Trulia data analyst Felipe Chacon offers a thorough geography and math look at winners and losers--in terms of metro areas--since the post-Great Recession recovery got underway.

The bullet-point top line findings are, in some cases, more than slightly surprising. Chacon writes:

  • Whether you’re a renter or an owner, strong gains in the economy have helpedNorth Carolina cities stand out as being a strong area for both renters and owners since 2012. 
  • New Orleans’ struggles with anemic job and wage growth have hampered home value appreciation. Meanwhile, the Crescent City’s available housing pool has declined faster than the national average, making it more expensive and difficult to find places for rent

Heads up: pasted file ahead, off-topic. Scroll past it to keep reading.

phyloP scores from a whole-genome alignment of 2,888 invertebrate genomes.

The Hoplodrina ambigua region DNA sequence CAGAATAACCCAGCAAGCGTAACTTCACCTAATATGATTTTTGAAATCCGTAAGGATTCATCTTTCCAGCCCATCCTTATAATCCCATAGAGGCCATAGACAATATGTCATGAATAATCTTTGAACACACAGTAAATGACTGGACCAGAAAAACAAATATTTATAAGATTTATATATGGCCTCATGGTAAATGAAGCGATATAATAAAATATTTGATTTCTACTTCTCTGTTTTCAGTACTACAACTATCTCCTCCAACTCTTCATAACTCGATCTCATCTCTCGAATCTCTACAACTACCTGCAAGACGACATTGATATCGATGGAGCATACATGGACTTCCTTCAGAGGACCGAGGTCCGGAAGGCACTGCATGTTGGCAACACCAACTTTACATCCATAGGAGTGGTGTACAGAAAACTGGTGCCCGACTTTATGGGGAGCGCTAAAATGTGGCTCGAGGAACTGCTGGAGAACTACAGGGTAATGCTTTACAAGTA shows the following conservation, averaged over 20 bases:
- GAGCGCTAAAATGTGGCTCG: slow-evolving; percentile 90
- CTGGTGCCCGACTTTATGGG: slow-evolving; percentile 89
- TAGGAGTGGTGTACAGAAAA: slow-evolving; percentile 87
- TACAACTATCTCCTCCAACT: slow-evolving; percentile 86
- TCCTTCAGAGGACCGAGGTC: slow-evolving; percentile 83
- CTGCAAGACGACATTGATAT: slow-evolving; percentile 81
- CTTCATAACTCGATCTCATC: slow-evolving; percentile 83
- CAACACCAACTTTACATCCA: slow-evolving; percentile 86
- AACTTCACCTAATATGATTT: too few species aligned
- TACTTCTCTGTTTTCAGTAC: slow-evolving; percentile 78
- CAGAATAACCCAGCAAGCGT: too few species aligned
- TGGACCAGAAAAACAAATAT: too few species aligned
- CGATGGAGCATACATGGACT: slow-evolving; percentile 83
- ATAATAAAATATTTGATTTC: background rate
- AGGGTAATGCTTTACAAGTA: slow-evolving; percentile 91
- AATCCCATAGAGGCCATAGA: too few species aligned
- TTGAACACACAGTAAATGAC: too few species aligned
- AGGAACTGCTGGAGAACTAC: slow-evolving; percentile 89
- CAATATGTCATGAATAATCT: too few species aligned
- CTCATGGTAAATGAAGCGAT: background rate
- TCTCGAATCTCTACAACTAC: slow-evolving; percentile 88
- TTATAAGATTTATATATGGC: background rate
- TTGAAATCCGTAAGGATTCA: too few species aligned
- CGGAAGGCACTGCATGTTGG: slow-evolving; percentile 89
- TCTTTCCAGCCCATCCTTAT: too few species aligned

• Cities hardest hit by the recession — Las VegasDetroit and Sarasota, Fla., among them — haven’t been particularly favorable for either owners or renters. 
  • San Francisco Bay Area cities as well as places like DenverSeattle, andHouston, driven by consistently strong labor market fundamentals, have been great places to have bought a home in 2012 – but what’s surprising is that despite rising rents, these market’s strong job and wage growth have made them good places to rent relative to other cities.
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